mail sent to college
admissions officers
and guidance coun-
selors early yester-
day. The statement
also was posted on
the College Board's

questions a
whether w
the full sco
problem "

- Kristen Galles
Attorney, Communities for Equity

"It raises



Attorneys contend girls
don't have opportunity to
play basketball
CINCINNATI (AP) - It isn't fea-
sible for Michigan high schools to
conduct boys' and girls' basketball
seasons at the same time, because
schools have limited practice facili-
ties, an attorney for the state athletic
association told federal appellate
judges yesterday.
"Most schools in Michigan have only
one gym," said Maureen Mahoney, rep-
resenting the Michigan High School
Athletic Association.
She told judges that it would be
counterproductive to move to a single
season, when boys' and girls' varsity,
junior varsity and freshman teams all
would be vying for practice time.
"Many girls will lose the opportu-
nity to play basketball," she said.
The hearing before a three-judge
panel of the 6th U.S. Circuit Court of
Appeals was the latest round in a bat-
tle that began when the Grand Rapids,
Mich.-based Communities for Equity
sued the Michigan High School Ath-
letic Association in June 1998.
The group contends that Michigan
high schools discriminate against

female athletes by scheduling their
basketball, volleyball and other sports
seasons during nontraditional times of
the year, and that hurts girls' chances
at college scholarships.
The group's attorney, Kristen
Galles, told the court that maintaining
separate seasons was clearly illegal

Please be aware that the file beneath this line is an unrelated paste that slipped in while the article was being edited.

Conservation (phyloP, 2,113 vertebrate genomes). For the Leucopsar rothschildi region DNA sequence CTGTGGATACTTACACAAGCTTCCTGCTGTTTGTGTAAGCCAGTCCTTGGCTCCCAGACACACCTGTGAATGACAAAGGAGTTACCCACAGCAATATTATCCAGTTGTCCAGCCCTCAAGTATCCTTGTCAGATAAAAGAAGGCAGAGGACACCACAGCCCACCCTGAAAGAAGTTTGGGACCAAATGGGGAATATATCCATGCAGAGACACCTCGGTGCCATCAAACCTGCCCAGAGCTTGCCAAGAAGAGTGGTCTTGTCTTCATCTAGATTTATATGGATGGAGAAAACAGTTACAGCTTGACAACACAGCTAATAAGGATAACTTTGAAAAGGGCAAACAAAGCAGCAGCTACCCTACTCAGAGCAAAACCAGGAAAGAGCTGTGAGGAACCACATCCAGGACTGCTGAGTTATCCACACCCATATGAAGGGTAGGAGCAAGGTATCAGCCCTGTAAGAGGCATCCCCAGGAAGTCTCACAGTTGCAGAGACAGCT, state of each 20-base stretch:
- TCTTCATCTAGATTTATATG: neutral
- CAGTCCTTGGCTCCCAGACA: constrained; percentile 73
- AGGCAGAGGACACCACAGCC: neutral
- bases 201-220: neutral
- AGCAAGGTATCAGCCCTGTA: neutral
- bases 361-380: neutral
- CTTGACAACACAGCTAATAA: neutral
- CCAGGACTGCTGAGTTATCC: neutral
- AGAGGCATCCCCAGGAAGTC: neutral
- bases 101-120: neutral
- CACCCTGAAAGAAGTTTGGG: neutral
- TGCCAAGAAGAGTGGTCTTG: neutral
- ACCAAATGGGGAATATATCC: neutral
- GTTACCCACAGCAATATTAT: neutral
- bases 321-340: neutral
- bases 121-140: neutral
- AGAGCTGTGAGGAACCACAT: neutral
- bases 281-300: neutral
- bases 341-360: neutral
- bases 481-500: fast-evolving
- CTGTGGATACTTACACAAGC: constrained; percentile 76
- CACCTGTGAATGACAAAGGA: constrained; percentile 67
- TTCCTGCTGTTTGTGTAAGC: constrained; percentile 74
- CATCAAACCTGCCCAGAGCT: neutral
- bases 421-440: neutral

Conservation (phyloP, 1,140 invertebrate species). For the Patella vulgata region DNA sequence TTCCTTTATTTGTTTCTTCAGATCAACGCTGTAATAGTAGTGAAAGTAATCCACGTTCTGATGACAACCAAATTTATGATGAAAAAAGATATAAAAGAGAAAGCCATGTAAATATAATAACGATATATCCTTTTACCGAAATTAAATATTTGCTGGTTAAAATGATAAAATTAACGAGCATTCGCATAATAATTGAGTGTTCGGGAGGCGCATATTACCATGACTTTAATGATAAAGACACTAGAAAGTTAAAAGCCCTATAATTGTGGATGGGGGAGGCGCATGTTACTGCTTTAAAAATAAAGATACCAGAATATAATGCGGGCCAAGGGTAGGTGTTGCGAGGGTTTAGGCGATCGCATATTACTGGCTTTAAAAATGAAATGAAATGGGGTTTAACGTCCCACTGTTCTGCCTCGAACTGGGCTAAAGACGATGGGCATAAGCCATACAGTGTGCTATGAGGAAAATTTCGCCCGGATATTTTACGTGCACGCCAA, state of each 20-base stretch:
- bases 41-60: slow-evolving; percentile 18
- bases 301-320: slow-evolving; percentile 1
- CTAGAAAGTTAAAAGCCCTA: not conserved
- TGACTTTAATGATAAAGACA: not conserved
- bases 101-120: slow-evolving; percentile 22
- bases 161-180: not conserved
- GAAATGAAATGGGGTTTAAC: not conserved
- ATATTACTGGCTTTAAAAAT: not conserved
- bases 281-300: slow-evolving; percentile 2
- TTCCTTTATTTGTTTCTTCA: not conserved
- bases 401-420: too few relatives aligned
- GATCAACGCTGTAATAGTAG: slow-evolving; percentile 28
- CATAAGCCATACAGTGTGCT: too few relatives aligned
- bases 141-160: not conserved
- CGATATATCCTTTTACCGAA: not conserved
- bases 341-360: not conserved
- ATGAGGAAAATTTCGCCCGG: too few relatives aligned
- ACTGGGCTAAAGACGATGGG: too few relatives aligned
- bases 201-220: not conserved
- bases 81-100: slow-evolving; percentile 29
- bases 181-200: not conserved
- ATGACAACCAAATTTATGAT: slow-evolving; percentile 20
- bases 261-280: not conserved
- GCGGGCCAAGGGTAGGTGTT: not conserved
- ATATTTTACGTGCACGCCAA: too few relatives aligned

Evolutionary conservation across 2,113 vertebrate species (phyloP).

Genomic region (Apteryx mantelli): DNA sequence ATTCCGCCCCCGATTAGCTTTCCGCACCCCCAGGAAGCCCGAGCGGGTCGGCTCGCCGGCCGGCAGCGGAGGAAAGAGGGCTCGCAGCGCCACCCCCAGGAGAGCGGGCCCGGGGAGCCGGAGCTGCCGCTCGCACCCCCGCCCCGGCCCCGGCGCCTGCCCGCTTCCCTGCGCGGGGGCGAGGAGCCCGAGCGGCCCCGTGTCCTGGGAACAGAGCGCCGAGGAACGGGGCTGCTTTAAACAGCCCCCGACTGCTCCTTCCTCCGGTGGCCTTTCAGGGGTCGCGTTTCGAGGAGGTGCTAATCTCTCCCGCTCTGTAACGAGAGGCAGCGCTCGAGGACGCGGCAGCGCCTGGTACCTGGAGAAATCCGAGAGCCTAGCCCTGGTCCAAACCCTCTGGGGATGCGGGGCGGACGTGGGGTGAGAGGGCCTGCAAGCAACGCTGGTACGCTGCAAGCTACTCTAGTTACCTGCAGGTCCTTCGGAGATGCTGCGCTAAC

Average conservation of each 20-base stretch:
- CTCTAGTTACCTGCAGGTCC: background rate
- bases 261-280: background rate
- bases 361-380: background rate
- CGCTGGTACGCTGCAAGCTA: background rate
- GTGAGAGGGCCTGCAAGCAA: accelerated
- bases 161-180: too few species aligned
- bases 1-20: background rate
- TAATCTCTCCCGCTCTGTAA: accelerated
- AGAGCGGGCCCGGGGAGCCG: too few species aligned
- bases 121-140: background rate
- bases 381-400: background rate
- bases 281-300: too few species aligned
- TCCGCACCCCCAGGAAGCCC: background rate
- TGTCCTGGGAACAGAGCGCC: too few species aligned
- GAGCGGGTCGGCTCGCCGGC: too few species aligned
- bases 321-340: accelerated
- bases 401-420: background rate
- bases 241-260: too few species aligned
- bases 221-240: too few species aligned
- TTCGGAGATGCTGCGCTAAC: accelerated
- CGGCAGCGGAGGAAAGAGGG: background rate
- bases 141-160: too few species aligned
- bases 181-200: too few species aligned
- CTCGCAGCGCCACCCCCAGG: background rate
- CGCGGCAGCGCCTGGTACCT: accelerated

because it shows "disparate treat-
"They treat boys and girls differ-
ently," she said. "Once you show there
is intent to treat differently, that is the
only intent you have to show. You do
not have to show evil motive."
Mahoney said the decision to have
girls play basketball in the fall and
volleyball in the winter was a "good
faith decision" based on recommenda-
tions of coaches and the best interest
of the female athletes.
"There is strong sentiment that this
maximizes participation opportuni-
ties," Mahoney said.
Communities for Equity won its suit
at the district court level in December
2001. The MHSAA appealed U.S.
District Judge Richard Alan Enslen's
decision, but the appeal was denied by
the 6th Circuit. The association then
appealed to the U.S. Supreme Court,
which told the appeals court in Cin-
cinnati to reconsider the case.

The same three-judge panel that
rejected the original appeal in 2004
heard yesterday's arguments. Judges
did not say when they would rule.
In remanding the case, the Supreme
Court said it needed to be viewed in
light of the high court's 2005 ruling
in Rancho Palos Verdes v. Abrams,
which bars certain lawsuits when a
different portion of federal law, such
as Title IX, provides a remedy.
Under questioning from the panel,
Galles said she disagreed with the
Supreme Court's ruling and criticized
the athletic association for continuing
to oppose the nationwide movement to
parallel seasons.
Michigan is the only state where
high school girls play volleyball in
the winter, and one of two states to
play girls basketball outside of winter.
Hawaii girls play in the spring.
Golf, tennis and soccer also would
be affected by the pending ruling.
Girls' golf is scheduled for spring,
which is that sport's traditional
season in most states. However, in
Michigan, fall is considered the
superior golf season, and that's when
the boys play.

College Board spokeswoman Chiara
Coletti said yesterday she became aware of
the latest problem late Monday. The sheets
will be rescanned over the next few days
and colleges and students notified of any
changes as soon as possible.
She said she expected some scores
would be affected.
"To the best of my knowledge, there are
no more surprises," she said.
The College Board, which owns the

_____________whether we yet
know the full scope
of the problem," said Robert Schaeffer of
the group FairTest, which opposes overuse
of standardized testing and is calling for an
independent investigation into the errors.
"It's not a large percentage, but if they were
your scores or your kid's scores, it could
mean something very significant."
Some counselors and admissions pro-
fessionals have also criticized the College
Board's decision not to change the scores
of students who received higher scores
than they should have.


---- - --------------------------------